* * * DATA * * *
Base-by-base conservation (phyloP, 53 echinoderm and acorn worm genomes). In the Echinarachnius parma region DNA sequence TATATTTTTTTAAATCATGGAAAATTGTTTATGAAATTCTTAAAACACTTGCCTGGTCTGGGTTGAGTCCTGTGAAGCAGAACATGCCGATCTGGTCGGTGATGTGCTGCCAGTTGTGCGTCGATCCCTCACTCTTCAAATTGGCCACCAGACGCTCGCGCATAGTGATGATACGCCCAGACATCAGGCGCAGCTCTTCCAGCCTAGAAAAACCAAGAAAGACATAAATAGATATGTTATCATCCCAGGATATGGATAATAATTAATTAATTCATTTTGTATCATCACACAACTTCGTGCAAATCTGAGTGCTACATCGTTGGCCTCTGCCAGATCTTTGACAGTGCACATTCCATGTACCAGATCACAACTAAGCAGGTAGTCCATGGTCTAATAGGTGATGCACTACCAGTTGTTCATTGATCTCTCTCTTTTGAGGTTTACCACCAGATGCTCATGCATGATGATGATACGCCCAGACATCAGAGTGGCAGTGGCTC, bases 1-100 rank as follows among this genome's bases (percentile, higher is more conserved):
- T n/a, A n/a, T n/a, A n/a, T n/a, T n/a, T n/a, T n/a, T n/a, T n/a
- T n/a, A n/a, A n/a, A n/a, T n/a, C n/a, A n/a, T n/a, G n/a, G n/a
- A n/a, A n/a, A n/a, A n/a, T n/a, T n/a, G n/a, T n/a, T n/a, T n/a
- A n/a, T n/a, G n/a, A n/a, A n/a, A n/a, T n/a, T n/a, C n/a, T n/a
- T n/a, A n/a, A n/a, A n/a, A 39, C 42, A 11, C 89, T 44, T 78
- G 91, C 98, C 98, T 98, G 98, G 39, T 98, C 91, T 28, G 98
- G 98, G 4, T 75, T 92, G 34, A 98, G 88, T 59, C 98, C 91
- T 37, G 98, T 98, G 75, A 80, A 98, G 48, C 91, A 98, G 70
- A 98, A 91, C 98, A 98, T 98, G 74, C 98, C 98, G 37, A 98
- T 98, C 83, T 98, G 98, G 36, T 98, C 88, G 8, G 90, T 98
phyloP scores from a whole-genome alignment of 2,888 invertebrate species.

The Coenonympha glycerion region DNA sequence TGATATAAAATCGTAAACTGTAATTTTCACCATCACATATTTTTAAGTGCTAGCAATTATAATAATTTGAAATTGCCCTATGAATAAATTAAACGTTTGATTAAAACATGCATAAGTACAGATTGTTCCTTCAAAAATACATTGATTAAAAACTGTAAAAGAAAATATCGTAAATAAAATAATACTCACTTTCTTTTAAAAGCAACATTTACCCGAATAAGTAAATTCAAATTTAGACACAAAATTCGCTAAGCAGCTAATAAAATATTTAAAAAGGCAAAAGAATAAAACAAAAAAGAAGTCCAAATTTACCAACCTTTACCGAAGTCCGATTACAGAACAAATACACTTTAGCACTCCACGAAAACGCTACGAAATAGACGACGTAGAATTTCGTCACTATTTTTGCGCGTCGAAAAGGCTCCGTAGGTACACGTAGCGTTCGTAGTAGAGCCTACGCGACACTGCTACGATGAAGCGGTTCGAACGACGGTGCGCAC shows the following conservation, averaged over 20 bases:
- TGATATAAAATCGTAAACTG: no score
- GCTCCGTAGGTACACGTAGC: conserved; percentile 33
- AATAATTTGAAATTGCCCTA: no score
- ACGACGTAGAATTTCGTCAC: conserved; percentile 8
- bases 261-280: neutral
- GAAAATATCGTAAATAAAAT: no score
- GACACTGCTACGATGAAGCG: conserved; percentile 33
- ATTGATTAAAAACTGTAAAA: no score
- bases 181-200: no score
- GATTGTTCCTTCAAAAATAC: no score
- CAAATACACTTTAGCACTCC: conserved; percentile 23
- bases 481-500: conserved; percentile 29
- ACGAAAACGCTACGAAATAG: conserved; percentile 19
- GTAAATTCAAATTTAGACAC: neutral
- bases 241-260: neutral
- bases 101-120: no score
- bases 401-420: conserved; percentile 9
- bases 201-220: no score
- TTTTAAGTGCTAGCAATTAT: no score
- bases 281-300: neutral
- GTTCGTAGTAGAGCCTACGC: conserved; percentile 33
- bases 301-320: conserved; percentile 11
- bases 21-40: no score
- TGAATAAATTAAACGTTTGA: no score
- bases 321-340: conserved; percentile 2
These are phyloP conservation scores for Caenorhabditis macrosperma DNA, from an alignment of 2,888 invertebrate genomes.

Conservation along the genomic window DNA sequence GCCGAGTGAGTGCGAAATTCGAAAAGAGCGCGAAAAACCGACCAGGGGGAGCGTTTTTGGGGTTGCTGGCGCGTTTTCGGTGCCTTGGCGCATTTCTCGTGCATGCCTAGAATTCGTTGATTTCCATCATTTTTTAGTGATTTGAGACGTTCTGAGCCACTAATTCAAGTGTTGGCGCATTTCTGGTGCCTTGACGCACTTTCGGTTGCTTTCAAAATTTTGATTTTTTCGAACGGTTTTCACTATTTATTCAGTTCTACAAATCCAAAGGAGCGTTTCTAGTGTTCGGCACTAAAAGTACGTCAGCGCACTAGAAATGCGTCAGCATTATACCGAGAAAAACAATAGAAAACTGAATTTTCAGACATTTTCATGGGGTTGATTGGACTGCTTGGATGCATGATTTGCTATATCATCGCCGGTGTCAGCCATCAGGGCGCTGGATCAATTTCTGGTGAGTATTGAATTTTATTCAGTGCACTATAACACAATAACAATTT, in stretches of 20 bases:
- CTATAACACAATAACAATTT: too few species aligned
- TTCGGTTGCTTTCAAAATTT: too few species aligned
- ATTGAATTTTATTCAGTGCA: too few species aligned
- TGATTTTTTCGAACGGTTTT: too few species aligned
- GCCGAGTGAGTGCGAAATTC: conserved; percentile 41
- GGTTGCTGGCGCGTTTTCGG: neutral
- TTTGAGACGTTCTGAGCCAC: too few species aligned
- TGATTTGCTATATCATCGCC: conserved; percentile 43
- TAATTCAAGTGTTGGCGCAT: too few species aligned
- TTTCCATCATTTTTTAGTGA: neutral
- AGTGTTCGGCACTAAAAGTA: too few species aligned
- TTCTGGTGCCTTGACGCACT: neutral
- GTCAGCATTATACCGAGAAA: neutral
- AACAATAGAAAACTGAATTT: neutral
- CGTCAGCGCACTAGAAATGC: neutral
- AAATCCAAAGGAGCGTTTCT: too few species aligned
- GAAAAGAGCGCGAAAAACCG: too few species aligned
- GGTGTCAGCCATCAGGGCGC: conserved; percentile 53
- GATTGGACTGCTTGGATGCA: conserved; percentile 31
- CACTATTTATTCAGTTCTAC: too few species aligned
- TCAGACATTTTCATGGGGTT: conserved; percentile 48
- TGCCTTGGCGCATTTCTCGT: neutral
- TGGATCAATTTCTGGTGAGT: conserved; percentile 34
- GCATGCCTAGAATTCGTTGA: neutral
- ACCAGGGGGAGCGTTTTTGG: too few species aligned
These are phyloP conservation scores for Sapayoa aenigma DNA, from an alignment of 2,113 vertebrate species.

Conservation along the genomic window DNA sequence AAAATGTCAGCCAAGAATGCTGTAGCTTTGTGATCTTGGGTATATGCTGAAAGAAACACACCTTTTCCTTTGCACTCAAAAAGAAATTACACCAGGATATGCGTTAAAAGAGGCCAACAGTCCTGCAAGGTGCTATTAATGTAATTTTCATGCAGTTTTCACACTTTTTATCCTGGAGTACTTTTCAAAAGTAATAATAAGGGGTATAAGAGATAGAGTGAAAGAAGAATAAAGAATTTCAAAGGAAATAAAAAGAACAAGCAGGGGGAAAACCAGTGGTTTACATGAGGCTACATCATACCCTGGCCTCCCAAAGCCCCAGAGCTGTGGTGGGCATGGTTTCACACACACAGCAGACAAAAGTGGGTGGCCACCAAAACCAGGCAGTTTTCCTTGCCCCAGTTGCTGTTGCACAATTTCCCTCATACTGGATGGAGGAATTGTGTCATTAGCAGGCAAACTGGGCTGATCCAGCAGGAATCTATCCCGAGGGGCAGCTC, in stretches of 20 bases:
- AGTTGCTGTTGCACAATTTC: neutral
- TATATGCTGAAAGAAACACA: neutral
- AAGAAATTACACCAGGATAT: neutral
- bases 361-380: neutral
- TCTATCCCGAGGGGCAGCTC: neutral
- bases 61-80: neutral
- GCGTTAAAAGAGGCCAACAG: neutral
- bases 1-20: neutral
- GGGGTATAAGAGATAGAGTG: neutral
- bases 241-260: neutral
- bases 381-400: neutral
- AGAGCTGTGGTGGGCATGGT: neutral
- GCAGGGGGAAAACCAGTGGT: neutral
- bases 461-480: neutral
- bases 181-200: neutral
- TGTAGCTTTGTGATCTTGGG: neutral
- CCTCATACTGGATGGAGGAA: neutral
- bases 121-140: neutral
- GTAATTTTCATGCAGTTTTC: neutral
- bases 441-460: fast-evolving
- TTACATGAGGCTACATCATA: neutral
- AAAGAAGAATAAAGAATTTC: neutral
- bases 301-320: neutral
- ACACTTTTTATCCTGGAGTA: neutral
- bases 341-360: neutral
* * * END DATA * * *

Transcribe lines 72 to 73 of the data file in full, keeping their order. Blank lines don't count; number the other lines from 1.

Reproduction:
- TCTATCCCGAGGGGCAGCTC: neutral
- bases 61-80: neutral